MBTA Moving Forward With Green Line Extension

Along with the bridge closures and detour signs that fill the Massachusetts cities of Somerville and Medford, there are signs of progress on the MBTA's Green Line extension project.

Long debated and delayed, the $2.3 billion project is now full speed ahead with a deadline of late 2021.

"It feels a long way away on the calendar, but it is not a long way away at all. It's right here," program manager John Dalton said.

NBC10 Boston got a behind the scenes tour of some of the construction sites Wednesday. The 4.7 mile stretch will feature seven new stations, including one at the now-closed Washington Street bridge in Somerville and another in Ball Square, where the Broadway Street bridge is closed for a year.

"The ultimate benefit will far outweigh the current inconveniences," Dalton said.

Part of the project will bring the tracks closer to some properties, which is why the construction also involves installing noise barriers. Some of the barriers have already started going up along backyards on Walnut Street in Somerville.

Roughly 400 workers are on site doing the job, and Dalton said more will start soon. They were busy digging and installing massive columns that will support the elevated viaduct of the extension Wednesday afternoon.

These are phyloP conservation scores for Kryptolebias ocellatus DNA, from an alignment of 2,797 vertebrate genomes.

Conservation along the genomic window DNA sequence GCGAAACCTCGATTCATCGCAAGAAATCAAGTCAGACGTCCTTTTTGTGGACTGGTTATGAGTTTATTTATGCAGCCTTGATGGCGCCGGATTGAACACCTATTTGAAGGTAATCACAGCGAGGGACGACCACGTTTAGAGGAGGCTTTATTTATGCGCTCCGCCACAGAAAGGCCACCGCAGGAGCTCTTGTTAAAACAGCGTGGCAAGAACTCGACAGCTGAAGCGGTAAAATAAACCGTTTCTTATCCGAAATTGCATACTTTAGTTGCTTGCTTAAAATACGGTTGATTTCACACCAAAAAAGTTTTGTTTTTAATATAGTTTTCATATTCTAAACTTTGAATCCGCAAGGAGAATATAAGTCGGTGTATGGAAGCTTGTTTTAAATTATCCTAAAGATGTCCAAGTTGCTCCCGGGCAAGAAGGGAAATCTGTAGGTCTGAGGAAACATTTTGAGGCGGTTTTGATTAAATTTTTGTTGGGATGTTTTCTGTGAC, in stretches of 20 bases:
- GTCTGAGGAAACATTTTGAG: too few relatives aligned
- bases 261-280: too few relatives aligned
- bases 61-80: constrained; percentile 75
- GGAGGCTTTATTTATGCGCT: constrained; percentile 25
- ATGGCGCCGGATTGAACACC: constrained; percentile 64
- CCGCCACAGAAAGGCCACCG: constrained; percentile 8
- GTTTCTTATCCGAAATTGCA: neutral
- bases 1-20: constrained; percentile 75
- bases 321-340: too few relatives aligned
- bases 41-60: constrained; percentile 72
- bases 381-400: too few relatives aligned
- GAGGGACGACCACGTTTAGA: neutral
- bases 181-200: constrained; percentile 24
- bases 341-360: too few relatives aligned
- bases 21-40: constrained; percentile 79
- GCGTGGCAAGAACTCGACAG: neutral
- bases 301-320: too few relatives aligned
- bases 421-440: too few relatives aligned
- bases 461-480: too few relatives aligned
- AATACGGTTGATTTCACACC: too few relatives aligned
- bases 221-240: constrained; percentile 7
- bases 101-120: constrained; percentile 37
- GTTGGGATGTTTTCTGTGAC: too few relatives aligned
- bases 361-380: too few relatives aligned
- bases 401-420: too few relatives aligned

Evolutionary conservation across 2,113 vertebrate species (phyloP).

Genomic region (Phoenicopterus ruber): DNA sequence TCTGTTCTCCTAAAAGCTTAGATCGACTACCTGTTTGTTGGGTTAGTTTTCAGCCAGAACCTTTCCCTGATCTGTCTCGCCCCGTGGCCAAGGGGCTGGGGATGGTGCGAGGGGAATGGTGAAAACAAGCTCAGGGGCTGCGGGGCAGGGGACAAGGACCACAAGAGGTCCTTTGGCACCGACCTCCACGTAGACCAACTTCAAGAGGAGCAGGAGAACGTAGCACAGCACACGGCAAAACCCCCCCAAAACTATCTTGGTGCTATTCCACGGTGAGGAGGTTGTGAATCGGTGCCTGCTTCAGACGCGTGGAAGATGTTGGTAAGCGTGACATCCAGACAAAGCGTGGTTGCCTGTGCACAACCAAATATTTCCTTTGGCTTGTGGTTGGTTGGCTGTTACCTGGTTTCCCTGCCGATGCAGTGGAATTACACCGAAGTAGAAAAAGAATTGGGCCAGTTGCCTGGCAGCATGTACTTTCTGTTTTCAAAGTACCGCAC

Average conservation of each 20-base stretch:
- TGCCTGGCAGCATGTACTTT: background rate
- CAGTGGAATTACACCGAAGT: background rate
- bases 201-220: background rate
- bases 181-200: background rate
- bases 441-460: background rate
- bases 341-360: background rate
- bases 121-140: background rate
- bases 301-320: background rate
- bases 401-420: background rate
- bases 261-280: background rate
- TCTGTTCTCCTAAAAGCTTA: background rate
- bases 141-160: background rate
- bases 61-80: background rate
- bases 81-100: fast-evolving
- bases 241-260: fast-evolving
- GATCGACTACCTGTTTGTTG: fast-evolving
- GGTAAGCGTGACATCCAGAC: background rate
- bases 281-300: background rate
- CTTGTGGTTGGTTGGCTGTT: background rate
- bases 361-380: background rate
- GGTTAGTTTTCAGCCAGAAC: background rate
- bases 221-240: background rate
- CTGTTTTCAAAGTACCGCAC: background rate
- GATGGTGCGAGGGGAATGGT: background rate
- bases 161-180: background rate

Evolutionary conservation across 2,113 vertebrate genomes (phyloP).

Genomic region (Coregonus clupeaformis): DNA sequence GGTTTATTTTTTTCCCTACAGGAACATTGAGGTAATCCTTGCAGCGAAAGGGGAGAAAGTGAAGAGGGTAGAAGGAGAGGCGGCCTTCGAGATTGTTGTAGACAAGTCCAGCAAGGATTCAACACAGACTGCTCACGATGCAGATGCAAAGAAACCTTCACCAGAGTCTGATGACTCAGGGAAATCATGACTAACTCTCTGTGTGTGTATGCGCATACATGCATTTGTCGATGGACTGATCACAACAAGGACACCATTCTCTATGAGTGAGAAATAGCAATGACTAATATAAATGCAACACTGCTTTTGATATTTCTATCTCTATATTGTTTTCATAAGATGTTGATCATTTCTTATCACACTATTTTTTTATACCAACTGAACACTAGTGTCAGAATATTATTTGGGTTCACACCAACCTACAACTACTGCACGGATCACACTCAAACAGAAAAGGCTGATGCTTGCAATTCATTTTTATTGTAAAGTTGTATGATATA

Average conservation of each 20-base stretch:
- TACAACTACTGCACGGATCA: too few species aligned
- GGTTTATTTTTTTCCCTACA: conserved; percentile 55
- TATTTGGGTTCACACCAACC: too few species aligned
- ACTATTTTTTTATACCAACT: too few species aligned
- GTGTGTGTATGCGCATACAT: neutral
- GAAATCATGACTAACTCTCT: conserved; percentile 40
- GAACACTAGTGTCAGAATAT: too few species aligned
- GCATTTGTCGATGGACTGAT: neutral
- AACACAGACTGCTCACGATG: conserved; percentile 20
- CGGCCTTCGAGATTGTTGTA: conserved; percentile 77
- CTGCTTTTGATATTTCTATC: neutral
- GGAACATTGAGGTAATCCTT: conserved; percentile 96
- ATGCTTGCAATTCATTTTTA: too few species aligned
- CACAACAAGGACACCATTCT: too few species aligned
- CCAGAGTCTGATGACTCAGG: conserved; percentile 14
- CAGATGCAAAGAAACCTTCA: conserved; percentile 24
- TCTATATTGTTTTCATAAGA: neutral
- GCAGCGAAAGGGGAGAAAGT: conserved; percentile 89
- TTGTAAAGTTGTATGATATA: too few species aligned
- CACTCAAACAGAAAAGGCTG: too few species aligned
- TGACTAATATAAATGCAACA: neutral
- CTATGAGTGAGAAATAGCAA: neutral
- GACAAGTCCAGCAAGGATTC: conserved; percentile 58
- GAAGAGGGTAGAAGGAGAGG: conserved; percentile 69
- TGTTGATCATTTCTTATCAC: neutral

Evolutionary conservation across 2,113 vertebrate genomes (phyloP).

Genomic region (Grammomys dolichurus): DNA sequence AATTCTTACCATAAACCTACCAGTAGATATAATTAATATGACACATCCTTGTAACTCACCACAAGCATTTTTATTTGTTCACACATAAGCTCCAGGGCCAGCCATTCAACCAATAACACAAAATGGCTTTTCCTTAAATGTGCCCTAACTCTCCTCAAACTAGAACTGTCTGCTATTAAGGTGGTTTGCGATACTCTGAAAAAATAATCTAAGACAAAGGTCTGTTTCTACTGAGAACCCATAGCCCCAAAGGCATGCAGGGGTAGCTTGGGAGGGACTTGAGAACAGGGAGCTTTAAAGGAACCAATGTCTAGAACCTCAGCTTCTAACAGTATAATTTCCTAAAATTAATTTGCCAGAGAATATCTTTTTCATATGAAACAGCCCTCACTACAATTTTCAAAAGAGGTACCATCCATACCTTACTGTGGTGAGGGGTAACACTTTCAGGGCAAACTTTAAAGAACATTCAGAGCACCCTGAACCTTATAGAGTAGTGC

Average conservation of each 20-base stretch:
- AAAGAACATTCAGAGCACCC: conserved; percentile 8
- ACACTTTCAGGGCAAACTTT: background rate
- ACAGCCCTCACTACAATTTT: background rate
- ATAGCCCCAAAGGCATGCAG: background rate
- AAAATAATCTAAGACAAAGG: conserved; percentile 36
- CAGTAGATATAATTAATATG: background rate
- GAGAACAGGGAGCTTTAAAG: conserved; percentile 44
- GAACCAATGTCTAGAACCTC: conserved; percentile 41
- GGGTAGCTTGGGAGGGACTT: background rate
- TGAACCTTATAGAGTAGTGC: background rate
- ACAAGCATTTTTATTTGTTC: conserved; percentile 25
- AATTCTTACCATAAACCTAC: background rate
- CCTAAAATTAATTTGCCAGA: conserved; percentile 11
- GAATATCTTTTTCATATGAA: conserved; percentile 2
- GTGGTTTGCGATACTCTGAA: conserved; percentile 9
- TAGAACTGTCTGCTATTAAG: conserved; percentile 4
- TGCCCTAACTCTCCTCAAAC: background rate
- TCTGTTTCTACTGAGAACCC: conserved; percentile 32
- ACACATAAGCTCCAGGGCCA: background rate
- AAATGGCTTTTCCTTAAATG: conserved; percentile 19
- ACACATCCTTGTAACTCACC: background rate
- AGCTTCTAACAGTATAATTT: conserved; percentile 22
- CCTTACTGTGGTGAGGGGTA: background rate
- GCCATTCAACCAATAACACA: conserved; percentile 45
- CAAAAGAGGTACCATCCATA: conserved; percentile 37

One of the challenges of building the new tracks right next to existing railroad tracks is that every time a train comes, crews have to stop until it passes. Dalton said it can happen every 20 minutes during rush hour, but they are working around the clock to finish.

For now, the inconveniences are far from over. The Medford Street bridge will close soon, and the Lechmere train station in Cambridge will shut down later next year while it is rebuilt on the other side of McGrath Highway.

Even with all of the disruptions, Dalton believes it will be worth the wait.

"At the end of the day, the Green line is being built to get people out of their cars and to lessen traffic. That's the whole point," Dalton said. "So yeah, there is traffic now, but at the end of the day, when this thing is in service, it will be better for all of us."

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